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Debunking The Top 5 Travel Myths About Jamaica

Strolling along stretches of white sand beach beside turquoise waters while a pulsating reggae beat plays in the background is what first comes to mind when many people think about vacationing in Jamaica. While discovering the unexpected can be a memorable part of any trip, it’s always good to get a clearer idea of the ins and outs of any country you may be visiting. Here are 5 myths about travelling to Jamaica that may surprise you.

 

Myth: Don’t Travel to Jamaica in Hurricane Season


Actually: If you like to save money, this is one of the best times to travel to Jamaica. Yes, there's some risk of rain during hurricane season, but the odds are pretty slim that you'll actually get caught in a tropical storm or hurricane. Many travel agencies offer hurricane insurance for your trip and most islands get many days of warning before a system even approaches, giving you plenty of time to hop on a plane. Even when a storm is hitting one island, the weather can be bright and sunny in all the others across the region. Also, some islands rarely ever get hit by hurricanes. What many people don’t realize as well is that, when a hurricane isn’t present, the island offers up some of the most glorious beach days.

 

Myth: It’s Dangerous to Leave the Hotel Grounds



Reality: Jamaica has a bit of a reputation for being a violent country or more dangerous than most yet the truth is that, like most places in the world, the possibility of a visitor being subject to anything more than petty theft is slim to none. Almost all the news items that are talked about are, just like other countries, more focused within neighbourhoods that a tourist may never lay eyes on, much less visit. Travellers to the Caribbean are rarely the targets of violent crime. From New York to Kingston, although theft is not unheard of, most incidents can be prevented if you take some common-sense precautions, like remaining aware of your surroundings and abstaining from walking by yourself on dark streets or leaving your purse, an expensive smartphone or simply carrying money in a front pocket. Most Jamaicans are friendly, and busy living their own lives and you're missing out on a great cultural experience if you spend your whole trip hiding behind your hotel walls.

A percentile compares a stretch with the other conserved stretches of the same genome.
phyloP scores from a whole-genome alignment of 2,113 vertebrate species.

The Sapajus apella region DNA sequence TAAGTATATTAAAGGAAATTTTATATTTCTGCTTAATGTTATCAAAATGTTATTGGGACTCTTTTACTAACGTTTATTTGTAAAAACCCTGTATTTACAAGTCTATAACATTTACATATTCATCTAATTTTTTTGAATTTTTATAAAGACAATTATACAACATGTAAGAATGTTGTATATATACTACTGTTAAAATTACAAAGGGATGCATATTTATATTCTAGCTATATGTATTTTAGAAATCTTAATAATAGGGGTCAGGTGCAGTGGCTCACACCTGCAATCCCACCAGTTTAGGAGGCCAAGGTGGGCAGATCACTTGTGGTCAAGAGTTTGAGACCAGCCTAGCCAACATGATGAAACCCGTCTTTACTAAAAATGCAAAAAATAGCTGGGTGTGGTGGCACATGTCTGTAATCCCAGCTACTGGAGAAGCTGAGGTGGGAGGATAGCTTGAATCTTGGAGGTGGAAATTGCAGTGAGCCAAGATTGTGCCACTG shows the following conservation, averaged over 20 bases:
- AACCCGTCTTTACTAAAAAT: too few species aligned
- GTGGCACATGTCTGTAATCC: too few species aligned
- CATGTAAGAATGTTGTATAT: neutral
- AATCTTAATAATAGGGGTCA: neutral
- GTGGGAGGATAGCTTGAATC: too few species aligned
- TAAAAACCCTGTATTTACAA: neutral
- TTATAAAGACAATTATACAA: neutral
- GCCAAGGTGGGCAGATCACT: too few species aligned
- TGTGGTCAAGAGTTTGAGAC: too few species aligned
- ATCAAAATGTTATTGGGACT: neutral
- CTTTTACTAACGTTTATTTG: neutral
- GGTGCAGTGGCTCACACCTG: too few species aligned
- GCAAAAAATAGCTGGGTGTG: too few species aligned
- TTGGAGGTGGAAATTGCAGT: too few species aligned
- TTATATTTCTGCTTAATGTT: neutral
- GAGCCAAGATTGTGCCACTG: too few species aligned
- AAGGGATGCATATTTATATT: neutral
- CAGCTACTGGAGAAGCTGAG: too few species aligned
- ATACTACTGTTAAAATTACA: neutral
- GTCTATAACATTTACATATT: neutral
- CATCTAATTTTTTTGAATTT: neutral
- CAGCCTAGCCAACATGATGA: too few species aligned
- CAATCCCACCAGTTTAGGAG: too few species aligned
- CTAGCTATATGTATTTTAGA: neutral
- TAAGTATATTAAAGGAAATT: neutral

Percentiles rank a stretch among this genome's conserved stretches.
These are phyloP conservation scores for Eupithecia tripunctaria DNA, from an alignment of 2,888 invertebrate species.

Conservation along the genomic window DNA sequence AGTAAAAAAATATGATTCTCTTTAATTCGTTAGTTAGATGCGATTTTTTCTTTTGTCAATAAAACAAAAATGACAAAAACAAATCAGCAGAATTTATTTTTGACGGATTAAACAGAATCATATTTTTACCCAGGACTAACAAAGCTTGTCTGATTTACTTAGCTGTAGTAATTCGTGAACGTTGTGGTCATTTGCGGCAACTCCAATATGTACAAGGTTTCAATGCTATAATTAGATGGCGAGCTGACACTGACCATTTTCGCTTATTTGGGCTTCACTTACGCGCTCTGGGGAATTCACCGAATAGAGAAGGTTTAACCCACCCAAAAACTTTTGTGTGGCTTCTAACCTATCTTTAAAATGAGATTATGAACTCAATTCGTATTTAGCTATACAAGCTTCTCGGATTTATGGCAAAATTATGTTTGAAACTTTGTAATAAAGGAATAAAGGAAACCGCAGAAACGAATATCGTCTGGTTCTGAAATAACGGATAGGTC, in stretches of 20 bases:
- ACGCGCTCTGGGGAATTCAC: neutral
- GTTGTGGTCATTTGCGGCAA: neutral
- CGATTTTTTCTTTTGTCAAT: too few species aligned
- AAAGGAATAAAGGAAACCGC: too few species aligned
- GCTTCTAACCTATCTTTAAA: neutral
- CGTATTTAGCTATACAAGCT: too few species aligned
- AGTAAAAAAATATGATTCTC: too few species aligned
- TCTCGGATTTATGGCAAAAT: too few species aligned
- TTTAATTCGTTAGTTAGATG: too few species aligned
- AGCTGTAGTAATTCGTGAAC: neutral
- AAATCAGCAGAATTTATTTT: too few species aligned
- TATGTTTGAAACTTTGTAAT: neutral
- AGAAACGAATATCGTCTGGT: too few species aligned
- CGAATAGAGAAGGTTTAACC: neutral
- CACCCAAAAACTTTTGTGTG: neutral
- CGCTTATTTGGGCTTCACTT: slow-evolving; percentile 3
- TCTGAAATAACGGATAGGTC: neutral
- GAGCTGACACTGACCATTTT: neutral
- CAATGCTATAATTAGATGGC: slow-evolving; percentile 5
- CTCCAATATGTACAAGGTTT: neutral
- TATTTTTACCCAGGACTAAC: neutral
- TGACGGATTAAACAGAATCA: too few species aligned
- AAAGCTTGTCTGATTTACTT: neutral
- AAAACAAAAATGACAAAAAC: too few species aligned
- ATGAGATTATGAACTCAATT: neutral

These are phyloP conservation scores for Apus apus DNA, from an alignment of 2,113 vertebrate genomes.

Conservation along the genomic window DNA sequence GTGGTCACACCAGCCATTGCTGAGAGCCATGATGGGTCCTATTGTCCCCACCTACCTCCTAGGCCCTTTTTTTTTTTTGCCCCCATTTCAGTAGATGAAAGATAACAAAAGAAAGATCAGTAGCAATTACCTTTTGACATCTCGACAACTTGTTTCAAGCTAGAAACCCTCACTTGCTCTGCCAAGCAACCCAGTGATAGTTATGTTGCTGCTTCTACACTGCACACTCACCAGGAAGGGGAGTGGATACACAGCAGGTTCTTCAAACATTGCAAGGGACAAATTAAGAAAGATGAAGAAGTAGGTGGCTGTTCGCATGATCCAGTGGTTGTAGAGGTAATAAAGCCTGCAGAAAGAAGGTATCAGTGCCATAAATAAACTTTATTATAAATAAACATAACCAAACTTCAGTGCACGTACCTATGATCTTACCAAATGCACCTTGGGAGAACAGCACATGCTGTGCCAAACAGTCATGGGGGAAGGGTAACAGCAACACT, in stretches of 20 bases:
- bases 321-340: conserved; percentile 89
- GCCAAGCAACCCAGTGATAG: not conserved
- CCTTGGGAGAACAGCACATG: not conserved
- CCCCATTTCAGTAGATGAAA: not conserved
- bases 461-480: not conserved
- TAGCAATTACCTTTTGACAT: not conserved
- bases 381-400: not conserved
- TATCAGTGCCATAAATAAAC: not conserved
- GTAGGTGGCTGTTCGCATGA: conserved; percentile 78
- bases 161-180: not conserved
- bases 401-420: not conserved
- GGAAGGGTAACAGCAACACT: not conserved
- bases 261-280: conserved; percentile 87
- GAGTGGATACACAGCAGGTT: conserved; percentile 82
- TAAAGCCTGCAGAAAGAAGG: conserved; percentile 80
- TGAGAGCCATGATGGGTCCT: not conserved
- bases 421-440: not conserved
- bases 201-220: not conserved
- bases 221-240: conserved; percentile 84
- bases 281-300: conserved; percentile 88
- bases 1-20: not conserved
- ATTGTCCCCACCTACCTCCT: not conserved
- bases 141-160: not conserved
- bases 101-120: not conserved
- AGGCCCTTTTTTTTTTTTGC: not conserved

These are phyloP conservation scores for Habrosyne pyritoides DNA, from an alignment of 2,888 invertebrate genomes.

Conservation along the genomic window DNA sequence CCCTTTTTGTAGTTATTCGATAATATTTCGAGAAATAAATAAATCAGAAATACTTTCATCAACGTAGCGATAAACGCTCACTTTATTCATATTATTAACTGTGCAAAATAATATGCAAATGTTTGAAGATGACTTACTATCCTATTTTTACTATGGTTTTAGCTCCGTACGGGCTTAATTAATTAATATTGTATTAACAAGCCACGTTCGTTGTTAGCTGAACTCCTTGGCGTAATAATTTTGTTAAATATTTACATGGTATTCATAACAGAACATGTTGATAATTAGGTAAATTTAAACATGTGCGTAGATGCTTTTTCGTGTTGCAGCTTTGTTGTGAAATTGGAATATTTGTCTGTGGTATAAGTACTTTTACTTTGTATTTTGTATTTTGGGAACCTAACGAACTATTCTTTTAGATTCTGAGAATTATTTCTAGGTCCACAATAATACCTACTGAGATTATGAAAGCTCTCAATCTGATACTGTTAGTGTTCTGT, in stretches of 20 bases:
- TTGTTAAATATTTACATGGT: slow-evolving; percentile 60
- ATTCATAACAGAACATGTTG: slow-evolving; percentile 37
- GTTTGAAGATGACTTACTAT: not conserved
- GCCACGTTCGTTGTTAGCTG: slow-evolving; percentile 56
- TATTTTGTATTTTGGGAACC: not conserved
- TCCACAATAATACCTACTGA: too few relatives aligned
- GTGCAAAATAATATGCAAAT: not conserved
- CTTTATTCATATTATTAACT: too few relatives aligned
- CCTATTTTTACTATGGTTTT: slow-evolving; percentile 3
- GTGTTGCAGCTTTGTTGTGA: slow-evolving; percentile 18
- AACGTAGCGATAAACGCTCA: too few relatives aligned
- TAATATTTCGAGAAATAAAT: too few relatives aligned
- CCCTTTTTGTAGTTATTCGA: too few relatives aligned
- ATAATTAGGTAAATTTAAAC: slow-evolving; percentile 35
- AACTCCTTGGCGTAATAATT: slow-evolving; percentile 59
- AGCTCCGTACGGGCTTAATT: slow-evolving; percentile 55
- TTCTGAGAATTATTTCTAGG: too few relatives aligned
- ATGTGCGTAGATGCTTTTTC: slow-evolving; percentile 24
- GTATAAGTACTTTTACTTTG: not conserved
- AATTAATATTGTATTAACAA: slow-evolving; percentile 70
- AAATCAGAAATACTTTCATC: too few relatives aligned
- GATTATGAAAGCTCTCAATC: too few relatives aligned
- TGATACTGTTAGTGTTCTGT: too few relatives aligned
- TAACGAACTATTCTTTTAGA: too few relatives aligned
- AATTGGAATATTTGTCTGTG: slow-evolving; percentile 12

Myth: Large Affordable All-Inclusive Chain Hotels Don’t Feel Jamaican Enough


Actually: There is a consistent look and feel with certain hotels across several countries to allow a sense of guarantee and peace of mind for their visitors, however, there is an idea that once you enter the gates, you could be anywhere in the world with a pretty beach. Although there is something to be said about an all-inclusive boutique resort as a unique experience, they can be a little more costly and a chain resort can offer a heavenly tropical getaway for a great deal. What is becoming more common is to craft an affordable all-inclusive experience while embracing and promoting each countries cultural flavours. With nationally themed beach barbecues, patois, dominoes and dance lessons, strolling musicians and more, Jamaican flavour is around every corner. Many resorts also offer great deals to their guests with local tour operators, to help explore all the unique attractions across the island so; you get a great deal on a holiday and still experience all of the best Jamaica has to offer.